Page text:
Threads of Hope

“The best disposition for praying , is that of being desolate, forsaken, stripped of everything.                                                                                                                            Augustine

One of the best gifts we can have is a recognition of our sinfulness, both the awareness of it and our capability to sin.  Our understanding of our need of Christ is dependent on this.  Coming to Christ at age 7, and knowing Christ most of my life, I think I have sometimes missed a sense of my sinfulness.  I have missed truly understanding what His penalty on the cross has paid for.  Instead, pride can easily rear its ugly head and going undetected can really hurt our testimony and our ability to see others and all situations in the light of His grace and mercy.  CS Lewis states in his book, Mere Christianity,

 “There is one vice of which no man in the world is free; which everyone in the world loathes when he sees it in someone else; and of which hardly any people, except Christians, ever imagine that they are guilty themselves. […] There is no fault which makes a man more unpopular, and no fault which we are more unconscious of in ourselves.[…]The vice I am talking of is Pride or Self-Conceit: and the virtue opposite to it, in Christian morals, is called Humility.”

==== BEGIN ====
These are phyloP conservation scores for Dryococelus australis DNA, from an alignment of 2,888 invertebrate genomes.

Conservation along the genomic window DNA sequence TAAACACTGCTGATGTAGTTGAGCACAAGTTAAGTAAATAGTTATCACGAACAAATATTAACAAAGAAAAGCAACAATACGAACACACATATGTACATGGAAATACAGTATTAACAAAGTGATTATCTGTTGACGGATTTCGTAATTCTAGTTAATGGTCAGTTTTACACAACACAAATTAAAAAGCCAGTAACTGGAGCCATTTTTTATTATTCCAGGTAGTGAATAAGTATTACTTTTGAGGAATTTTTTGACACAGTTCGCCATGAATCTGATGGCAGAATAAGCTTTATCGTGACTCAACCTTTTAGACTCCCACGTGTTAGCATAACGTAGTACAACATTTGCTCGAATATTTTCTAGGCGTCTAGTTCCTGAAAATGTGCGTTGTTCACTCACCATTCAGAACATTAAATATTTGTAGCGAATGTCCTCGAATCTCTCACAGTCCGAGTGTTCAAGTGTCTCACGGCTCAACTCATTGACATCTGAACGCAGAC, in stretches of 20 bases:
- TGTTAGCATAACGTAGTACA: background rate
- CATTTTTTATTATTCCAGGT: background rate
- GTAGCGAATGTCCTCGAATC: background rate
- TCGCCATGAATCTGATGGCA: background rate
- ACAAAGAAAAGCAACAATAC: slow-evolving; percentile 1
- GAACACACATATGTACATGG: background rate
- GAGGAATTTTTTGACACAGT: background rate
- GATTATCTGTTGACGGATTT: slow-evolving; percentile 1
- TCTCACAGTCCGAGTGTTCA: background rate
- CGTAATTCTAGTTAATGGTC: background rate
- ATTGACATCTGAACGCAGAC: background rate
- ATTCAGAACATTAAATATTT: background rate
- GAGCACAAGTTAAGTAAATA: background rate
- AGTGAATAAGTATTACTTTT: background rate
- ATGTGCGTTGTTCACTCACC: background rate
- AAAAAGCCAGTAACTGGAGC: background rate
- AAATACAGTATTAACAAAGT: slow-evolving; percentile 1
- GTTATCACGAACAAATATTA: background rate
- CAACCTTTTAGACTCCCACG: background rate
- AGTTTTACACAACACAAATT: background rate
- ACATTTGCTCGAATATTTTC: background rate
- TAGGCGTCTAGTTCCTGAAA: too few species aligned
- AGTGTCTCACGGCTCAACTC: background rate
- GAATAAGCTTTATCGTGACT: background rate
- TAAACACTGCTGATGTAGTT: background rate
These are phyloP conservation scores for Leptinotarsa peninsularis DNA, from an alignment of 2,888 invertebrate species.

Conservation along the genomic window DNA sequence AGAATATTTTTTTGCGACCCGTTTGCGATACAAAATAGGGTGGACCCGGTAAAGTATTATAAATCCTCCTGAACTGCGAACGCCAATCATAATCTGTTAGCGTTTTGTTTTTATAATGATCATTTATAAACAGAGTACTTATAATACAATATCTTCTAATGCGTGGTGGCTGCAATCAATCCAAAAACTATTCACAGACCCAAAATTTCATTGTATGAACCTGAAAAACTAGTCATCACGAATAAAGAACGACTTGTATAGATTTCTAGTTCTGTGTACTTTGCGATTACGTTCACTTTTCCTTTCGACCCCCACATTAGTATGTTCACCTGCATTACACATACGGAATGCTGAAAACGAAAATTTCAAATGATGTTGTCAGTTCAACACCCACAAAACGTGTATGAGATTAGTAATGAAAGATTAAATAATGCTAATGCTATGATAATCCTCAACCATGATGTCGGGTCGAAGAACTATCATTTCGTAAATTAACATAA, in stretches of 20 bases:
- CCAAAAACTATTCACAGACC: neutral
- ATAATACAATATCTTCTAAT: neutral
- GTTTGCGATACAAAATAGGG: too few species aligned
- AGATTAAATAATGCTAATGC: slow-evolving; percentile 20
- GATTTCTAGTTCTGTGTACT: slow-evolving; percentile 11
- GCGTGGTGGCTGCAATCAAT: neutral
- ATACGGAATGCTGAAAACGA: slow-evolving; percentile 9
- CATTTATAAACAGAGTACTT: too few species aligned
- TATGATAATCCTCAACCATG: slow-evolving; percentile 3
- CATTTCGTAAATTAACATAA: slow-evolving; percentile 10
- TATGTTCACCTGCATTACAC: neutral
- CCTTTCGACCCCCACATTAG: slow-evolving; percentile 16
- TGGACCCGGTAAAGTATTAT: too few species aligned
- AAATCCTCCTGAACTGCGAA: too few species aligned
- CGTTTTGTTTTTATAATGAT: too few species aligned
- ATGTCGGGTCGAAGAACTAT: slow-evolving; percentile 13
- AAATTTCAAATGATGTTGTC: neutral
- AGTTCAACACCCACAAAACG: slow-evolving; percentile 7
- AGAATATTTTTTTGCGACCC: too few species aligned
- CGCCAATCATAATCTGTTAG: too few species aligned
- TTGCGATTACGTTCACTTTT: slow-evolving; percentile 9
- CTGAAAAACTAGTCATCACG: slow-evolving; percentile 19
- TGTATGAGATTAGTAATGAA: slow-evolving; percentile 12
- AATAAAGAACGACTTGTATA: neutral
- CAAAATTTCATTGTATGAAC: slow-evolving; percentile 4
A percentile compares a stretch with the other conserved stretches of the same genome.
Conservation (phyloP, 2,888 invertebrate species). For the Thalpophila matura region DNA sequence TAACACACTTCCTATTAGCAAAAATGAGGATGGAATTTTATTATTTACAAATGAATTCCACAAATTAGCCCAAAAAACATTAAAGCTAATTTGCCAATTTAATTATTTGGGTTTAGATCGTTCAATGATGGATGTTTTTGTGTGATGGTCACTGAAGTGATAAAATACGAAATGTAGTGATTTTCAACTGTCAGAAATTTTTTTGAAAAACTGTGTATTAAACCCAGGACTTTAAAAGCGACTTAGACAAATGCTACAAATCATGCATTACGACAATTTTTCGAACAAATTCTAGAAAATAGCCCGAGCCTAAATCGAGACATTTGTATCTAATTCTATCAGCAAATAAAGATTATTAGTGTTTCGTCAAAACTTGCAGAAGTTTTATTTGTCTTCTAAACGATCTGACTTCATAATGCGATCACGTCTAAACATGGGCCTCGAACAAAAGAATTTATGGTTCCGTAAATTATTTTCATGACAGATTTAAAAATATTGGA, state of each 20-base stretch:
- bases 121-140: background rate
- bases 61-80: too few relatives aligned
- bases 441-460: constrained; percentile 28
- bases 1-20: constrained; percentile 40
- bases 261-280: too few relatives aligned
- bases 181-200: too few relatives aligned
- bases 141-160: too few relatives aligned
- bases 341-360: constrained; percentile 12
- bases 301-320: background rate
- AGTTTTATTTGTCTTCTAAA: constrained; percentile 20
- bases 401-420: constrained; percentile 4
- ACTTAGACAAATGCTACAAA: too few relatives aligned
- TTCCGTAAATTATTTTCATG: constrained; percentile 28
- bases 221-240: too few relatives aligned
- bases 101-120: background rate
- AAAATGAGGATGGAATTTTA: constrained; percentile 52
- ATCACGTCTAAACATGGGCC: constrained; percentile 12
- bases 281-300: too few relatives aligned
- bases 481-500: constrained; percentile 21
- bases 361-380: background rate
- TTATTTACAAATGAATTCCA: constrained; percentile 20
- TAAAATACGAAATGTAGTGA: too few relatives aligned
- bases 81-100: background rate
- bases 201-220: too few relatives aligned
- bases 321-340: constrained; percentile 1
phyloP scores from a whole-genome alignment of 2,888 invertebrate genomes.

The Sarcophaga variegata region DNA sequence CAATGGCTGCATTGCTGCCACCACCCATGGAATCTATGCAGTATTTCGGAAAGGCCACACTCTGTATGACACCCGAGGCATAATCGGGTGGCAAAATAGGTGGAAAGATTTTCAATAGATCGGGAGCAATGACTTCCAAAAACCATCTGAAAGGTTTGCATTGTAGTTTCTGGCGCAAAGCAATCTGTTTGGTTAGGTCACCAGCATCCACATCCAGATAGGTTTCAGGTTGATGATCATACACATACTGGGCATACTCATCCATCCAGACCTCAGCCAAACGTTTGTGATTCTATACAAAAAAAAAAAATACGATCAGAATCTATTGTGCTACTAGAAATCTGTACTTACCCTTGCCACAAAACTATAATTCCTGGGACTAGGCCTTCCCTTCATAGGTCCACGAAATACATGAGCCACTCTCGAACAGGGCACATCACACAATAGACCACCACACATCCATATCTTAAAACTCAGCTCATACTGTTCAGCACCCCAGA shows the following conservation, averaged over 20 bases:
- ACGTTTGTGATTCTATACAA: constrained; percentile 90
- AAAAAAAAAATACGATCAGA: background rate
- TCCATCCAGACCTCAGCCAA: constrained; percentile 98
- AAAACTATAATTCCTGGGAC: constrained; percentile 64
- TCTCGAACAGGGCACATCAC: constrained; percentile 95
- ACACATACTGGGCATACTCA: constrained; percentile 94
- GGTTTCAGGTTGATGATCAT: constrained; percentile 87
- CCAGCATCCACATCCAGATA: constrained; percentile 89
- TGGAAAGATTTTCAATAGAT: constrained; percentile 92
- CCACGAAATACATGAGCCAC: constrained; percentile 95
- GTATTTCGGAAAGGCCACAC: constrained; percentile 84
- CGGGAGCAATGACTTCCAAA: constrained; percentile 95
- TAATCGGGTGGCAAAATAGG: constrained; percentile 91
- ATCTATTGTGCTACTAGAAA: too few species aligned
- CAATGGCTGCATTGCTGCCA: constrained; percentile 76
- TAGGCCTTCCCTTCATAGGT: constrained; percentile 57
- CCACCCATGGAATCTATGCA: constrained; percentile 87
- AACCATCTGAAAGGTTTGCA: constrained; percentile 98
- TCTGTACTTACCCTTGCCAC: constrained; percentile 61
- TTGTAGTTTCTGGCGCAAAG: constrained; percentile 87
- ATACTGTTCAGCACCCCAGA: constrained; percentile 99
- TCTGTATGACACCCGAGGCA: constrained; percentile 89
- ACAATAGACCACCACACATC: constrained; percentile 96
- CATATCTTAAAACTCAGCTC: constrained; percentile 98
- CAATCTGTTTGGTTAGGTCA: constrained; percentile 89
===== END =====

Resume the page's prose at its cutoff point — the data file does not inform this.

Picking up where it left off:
― C.S. LewisMere Christianity

When pride dominates our lives, we lack the ability to have compassion.  We see others through our lenses of judgment instead of love.  We see not the man lying on the side of the road having been beat by robbers as our neighbor, but rather as an inconvenience.  We do not have empathy for others’ struggles, even though we have our own.  We have some image of ourselves that is inaccurate and want this image portrayed to others as well.

Facing our sinfulness is difficult.  It is humbling and even painful.  But, in some ironic way, seeing our sinfulness is a gift.  We are taken off the cruise ship of a false life and placed on the dry ground of reality.  When we see ourselves first, truly as sinners….how much more precious becomes the blood of Christ.  Brokenness is a gift, to be in need is a gift from His hands.

I had read every adoption book I could get my hands on.  I was prepared for so much.  But, I wasn’t prepared for the spiritual upheaval in my own heart.  I wasn’t prepared to see myself in the way that God has revealed Himself to me.  I have become the orphan. I have become the one unable to see and find my Father… the midst of the storm.  But He has never left. He is there each moment…desiring me to bring Him my utter dependence.  I need Him every breathe, and how contrary to what the world tells us in its’ self-sufficient ways.

Psalm 86: end to 17 the Message:

But you, O God, are both tender and kind,
not easily angered, immense in love,
and you never, never quit.
So look me in the eye and show kindness,
give your servant the strength to go on,
save your dear, dear child!
Make a show of how much you love me
so the bullies who hate me will stand there slack-jawed,
As you, God, gently and powerfully
put me back on my feet.

In a amazing little book given to me by a friend, Searching for and Maintaining Peace, it says

“God would spare us, if He could, all these trials, but they are necessary in order that we should be convinced of our complete powerlessness to do good by ourselves.  According to the testimony of all the saints, it is indispensable for us to acquire this knowledge. It is, in effect, a necessary prelude to all the great things that God will do in us by the power of His grace.  This is why St Therese of Lisieux, the Little flower, would say that the best thing that God could have done in her soul was “to have shown her her smallness, her powerlessness” p 3